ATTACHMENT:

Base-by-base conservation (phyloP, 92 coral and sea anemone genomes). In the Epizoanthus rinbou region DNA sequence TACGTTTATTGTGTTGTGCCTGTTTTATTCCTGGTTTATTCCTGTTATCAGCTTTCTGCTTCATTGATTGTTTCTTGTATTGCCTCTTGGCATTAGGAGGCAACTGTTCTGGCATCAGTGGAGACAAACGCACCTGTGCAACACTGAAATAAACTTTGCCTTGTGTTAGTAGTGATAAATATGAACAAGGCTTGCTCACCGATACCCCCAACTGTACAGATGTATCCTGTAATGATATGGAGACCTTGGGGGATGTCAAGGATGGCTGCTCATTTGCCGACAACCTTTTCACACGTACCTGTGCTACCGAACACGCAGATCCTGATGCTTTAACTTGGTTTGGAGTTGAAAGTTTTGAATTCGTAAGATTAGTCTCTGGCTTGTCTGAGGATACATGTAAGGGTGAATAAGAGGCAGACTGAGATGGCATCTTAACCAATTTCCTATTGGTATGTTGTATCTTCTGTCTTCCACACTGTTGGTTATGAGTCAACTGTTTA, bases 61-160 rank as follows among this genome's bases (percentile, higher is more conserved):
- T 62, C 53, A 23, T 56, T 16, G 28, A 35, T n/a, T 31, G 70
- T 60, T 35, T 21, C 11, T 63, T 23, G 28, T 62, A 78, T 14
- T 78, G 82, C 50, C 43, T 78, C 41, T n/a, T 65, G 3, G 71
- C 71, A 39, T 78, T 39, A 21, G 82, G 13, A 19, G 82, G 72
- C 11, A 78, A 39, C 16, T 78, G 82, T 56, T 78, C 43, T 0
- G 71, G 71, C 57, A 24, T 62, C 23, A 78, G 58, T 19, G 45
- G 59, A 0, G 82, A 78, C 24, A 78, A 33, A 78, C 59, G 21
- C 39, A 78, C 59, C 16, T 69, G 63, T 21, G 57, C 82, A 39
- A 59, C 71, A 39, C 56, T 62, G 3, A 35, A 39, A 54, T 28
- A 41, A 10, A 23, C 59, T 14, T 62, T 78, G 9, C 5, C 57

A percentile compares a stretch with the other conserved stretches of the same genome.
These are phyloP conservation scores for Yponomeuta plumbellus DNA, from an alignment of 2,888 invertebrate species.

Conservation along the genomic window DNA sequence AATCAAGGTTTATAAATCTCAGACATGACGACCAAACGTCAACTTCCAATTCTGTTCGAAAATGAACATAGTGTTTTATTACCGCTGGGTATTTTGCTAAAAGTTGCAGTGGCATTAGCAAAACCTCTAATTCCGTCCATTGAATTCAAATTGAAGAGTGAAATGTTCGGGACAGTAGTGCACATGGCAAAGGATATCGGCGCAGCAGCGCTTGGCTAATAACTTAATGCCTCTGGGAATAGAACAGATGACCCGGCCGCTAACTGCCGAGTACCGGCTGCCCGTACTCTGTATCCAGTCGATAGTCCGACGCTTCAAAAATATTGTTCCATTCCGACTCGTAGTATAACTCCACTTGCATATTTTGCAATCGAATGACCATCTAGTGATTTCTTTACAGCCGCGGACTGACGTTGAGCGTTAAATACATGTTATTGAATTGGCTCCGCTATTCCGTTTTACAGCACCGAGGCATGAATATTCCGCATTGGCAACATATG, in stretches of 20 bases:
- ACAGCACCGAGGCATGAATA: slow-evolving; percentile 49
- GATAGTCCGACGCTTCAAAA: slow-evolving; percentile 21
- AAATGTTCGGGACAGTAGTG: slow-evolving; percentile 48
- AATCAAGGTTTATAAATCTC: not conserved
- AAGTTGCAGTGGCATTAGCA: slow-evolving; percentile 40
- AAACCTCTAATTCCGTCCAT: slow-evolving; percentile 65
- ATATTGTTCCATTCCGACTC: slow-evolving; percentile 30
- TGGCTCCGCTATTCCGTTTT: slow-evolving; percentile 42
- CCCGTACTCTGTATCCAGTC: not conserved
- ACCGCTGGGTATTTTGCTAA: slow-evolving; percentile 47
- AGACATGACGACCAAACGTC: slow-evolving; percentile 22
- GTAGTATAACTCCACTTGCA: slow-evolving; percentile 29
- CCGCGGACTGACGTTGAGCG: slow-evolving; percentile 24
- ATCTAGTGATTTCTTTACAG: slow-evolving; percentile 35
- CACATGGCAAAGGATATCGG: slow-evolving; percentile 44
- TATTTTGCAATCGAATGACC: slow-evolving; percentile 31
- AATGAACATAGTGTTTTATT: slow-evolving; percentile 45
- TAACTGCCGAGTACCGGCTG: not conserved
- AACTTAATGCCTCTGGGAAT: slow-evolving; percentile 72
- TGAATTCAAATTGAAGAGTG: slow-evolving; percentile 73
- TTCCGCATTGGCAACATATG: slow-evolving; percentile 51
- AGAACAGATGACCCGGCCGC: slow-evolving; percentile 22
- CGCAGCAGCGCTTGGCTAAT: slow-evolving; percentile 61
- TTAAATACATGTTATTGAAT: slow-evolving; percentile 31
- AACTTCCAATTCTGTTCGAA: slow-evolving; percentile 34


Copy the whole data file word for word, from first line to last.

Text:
Base-by-base conservation (phyloP, 92 coral and sea anemone genomes). In the Epizoanthus rinbou region DNA sequence TACGTTTATTGTGTTGTGCCTGTTTTATTCCTGGTTTATTCCTGTTATCAGCTTTCTGCTTCATTGATTGTTTCTTGTATTGCCTCTTGGCATTAGGAGGCAACTGTTCTGGCATCAGTGGAGACAAACGCACCTGTGCAACACTGAAATAAACTTTGCCTTGTGTTAGTAGTGATAAATATGAACAAGGCTTGCTCACCGATACCCCCAACTGTACAGATGTATCCTGTAATGATATGGAGACCTTGGGGGATGTCAAGGATGGCTGCTCATTTGCCGACAACCTTTTCACACGTACCTGTGCTACCGAACACGCAGATCCTGATGCTTTAACTTGGTTTGGAGTTGAAAGTTTTGAATTCGTAAGATTAGTCTCTGGCTTGTCTGAGGATACATGTAAGGGTGAATAAGAGGCAGACTGAGATGGCATCTTAACCAATTTCCTATTGGTATGTTGTATCTTCTGTCTTCCACACTGTTGGTTATGAGTCAACTGTTTA, bases 61-160 rank as follows among this genome's bases (percentile, higher is more conserved):
- T 62, C 53, A 23, T 56, T 16, G 28, A 35, T n/a, T 31, G 70
- T 60, T 35, T 21, C 11, T 63, T 23, G 28, T 62, A 78, T 14
- T 78, G 82, C 50, C 43, T 78, C 41, T n/a, T 65, G 3, G 71
- C 71, A 39, T 78, T 39, A 21, G 82, G 13, A 19, G 82, G 72
- C 11, A 78, A 39, C 16, T 78, G 82, T 56, T 78, C 43, T 0
- G 71, G 71, C 57, A 24, T 62, C 23, A 78, G 58, T 19, G 45
- G 59, A 0, G 82, A 78, C 24, A 78, A 33, A 78, C 59, G 21
- C 39, A 78, C 59, C 16, T 69, G 63, T 21, G 57, C 82, A 39
- A 59, C 71, A 39, C 56, T 62, G 3, A 35, A 39, A 54, T 28
- A 41, A 10, A 23, C 59, T 14, T 62, T 78, G 9, C 5, C 57

A percentile compares a stretch with the other conserved stretches of the same genome.
These are phyloP conservation scores for Yponomeuta plumbellus DNA, from an alignment of 2,888 invertebrate species.

Conservation along the genomic window DNA sequence AATCAAGGTTTATAAATCTCAGACATGACGACCAAACGTCAACTTCCAATTCTGTTCGAAAATGAACATAGTGTTTTATTACCGCTGGGTATTTTGCTAAAAGTTGCAGTGGCATTAGCAAAACCTCTAATTCCGTCCATTGAATTCAAATTGAAGAGTGAAATGTTCGGGACAGTAGTGCACATGGCAAAGGATATCGGCGCAGCAGCGCTTGGCTAATAACTTAATGCCTCTGGGAATAGAACAGATGACCCGGCCGCTAACTGCCGAGTACCGGCTGCCCGTACTCTGTATCCAGTCGATAGTCCGACGCTTCAAAAATATTGTTCCATTCCGACTCGTAGTATAACTCCACTTGCATATTTTGCAATCGAATGACCATCTAGTGATTTCTTTACAGCCGCGGACTGACGTTGAGCGTTAAATACATGTTATTGAATTGGCTCCGCTATTCCGTTTTACAGCACCGAGGCATGAATATTCCGCATTGGCAACATATG, in stretches of 20 bases:
- ACAGCACCGAGGCATGAATA: slow-evolving; percentile 49
- GATAGTCCGACGCTTCAAAA: slow-evolving; percentile 21
- AAATGTTCGGGACAGTAGTG: slow-evolving; percentile 48
- AATCAAGGTTTATAAATCTC: not conserved
- AAGTTGCAGTGGCATTAGCA: slow-evolving; percentile 40
- AAACCTCTAATTCCGTCCAT: slow-evolving; percentile 65
- ATATTGTTCCATTCCGACTC: slow-evolving; percentile 30
- TGGCTCCGCTATTCCGTTTT: slow-evolving; percentile 42
- CCCGTACTCTGTATCCAGTC: not conserved
- ACCGCTGGGTATTTTGCTAA: slow-evolving; percentile 47
- AGACATGACGACCAAACGTC: slow-evolving; percentile 22
- GTAGTATAACTCCACTTGCA: slow-evolving; percentile 29
- CCGCGGACTGACGTTGAGCG: slow-evolving; percentile 24
- ATCTAGTGATTTCTTTACAG: slow-evolving; percentile 35
- CACATGGCAAAGGATATCGG: slow-evolving; percentile 44
- TATTTTGCAATCGAATGACC: slow-evolving; percentile 31
- AATGAACATAGTGTTTTATT: slow-evolving; percentile 45
- TAACTGCCGAGTACCGGCTG: not conserved
- AACTTAATGCCTCTGGGAAT: slow-evolving; percentile 72
- TGAATTCAAATTGAAGAGTG: slow-evolving; percentile 73
- TTCCGCATTGGCAACATATG: slow-evolving; percentile 51
- AGAACAGATGACCCGGCCGC: slow-evolving; percentile 22
- CGCAGCAGCGCTTGGCTAAT: slow-evolving; percentile 61
- TTAAATACATGTTATTGAAT: slow-evolving; percentile 31
- AACTTCCAATTCTGTTCGAA: slow-evolving; percentile 34